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Title: Hookworm Infection and Baboon Zoonosis in Schoolchildren in Bunda District, Tanzania
Authors: Jospitre, Elodie
Advisors: Dobson, Andrew
Department: Ecology and Evolutionary Biology
Class Year: 2013
Abstract: Hookworm infection poses a major public health issue in developing countries, and is one of the most important parasitic infections in Sub-Saharan Africa, plaguing high-risk groups such as schoolchildren and pregnant women. Empirical and probability modeling studies suggest a high prevalence of soil-transmitted helminthes (STH), such as hookworm, in Tanzania. Furthermore, the transmission of these helminthes to humans, from domestic as well as wild animals, has been implied and documented. This study was designed to measure the prevalence of hookworm infection among a group of schoolchildren living in the villages surrounding the Serengeti in Tanzania, in order to estimate infection/reinfection rates and investigate some of the factors that might contribute to continued levels of infection or reinfection with hookworm, namely the zoonotic significance of baboon troops. The prevalence of hookworm infection in schoolchildren was relatively low, whereas the prevalence of hookworm infection in baboons, living in close proximity, was moderately high. Despite these differences, a Pearson’s R-correlation test for the relationship between the prevalence of hookworm infection in schoolchildren and the prevalence of infection in baboons provided an r-value of 0.914 (95% CI = 0.396-0.991). Additionally, Pearson’s R-correlation tests for the relationship between the intensities of hookworm infection of schoolchildren and the intensities of infection in baboons, using both geometric and arithmetic mean eggs per gram (epg), provided r-values of 0.722 (95% CI =-0.216-0.967) and 0.793 (95%CI= -0.0516-0.976), respectively. Linear-regression fit models using these variables also showed positive trends. These strong, positive correlations suggest that baboons are of substantial zoonotic significance, and may indeed be transmitting hookworm infections to their human counterparts. In light of these findings, it is safe to propose that the treatment of non-human primates, such as baboons, should be included in anti-hookworm health initiatives along with extant disease control initiatives in Tanzania, and elsewhere.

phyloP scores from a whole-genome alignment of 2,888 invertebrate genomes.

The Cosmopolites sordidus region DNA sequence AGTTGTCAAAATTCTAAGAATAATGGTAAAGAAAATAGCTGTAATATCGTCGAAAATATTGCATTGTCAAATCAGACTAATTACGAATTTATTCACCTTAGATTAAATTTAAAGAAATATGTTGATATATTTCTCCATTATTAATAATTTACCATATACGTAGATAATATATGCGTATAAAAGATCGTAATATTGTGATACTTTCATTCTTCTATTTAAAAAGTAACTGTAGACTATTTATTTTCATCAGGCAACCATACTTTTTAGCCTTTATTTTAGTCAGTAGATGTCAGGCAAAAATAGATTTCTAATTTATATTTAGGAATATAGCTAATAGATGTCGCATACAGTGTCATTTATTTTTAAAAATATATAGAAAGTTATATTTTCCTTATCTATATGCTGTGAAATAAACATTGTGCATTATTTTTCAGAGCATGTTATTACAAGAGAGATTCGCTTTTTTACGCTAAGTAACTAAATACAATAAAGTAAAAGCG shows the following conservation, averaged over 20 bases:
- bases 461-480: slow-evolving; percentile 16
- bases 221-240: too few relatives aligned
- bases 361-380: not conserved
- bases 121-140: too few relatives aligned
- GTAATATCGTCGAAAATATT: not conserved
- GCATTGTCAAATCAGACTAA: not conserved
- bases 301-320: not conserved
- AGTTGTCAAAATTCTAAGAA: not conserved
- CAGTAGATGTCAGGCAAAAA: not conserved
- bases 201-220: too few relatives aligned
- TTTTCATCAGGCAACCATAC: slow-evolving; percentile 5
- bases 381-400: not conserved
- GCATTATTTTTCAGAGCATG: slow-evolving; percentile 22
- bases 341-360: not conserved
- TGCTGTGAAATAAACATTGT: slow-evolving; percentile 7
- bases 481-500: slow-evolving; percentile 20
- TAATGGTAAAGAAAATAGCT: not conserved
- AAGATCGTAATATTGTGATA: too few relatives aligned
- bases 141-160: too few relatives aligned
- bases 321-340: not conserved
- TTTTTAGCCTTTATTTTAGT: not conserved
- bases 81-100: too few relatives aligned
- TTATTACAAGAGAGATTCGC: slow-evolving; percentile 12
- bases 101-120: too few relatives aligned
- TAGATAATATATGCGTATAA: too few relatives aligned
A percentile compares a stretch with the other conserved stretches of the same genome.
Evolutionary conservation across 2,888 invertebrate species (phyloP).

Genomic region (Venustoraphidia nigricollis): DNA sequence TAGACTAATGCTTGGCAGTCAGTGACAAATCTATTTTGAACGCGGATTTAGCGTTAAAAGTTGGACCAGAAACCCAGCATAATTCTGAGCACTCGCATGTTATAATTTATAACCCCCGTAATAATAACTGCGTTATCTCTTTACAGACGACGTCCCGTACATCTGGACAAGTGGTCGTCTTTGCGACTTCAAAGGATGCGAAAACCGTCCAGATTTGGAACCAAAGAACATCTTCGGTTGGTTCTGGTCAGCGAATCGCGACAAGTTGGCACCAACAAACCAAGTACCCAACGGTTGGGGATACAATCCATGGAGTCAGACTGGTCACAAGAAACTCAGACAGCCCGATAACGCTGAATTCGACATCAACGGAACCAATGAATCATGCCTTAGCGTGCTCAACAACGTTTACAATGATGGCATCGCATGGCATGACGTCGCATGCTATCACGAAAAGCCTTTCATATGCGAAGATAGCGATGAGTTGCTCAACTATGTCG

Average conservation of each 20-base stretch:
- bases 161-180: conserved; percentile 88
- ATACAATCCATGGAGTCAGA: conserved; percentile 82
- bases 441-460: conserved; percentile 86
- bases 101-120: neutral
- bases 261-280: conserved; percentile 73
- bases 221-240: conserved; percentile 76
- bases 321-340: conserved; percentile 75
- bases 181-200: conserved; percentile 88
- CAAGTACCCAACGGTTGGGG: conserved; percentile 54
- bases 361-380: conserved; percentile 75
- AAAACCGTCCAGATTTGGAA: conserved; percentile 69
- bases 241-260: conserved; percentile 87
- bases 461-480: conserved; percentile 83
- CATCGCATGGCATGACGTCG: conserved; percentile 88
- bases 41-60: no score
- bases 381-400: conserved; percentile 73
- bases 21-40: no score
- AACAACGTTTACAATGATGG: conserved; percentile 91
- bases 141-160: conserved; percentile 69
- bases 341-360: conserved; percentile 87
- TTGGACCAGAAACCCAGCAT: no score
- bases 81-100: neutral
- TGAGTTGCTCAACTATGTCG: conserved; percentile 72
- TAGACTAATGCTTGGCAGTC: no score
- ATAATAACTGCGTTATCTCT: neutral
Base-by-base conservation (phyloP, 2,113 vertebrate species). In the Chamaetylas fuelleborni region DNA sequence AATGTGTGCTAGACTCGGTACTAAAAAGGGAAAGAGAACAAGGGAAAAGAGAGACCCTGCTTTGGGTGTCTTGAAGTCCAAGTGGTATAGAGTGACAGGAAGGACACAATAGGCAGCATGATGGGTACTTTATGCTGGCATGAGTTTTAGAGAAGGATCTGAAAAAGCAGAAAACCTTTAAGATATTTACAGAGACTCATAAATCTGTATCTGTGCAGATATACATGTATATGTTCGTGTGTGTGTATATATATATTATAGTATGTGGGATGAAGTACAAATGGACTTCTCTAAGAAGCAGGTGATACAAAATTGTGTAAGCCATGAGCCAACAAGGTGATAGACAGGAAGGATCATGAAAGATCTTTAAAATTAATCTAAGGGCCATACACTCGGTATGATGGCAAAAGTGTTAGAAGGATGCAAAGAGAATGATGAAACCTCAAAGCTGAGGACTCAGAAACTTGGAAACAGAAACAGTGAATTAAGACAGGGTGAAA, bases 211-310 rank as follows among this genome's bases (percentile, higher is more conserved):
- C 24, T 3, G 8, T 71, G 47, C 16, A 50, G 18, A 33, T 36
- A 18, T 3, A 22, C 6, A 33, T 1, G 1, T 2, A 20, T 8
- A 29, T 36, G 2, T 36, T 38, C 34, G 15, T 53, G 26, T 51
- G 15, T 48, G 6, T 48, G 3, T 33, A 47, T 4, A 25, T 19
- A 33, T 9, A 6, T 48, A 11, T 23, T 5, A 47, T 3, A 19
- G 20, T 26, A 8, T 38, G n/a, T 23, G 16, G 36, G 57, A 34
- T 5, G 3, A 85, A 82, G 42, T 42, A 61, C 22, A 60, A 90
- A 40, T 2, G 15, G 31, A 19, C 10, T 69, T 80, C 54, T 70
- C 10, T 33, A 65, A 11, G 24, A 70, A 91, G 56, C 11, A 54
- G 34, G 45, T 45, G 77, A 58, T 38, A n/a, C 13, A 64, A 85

Extent: 16 pages
Access Restrictions: Walk-in Access. This thesis can only be viewed on computer terminals at the Mudd Manuscript Library.
Type of Material: Princeton University Senior Theses
Language: en_US
Appears in Collections:Ecology and Evolutionary Biology, 1992-2017

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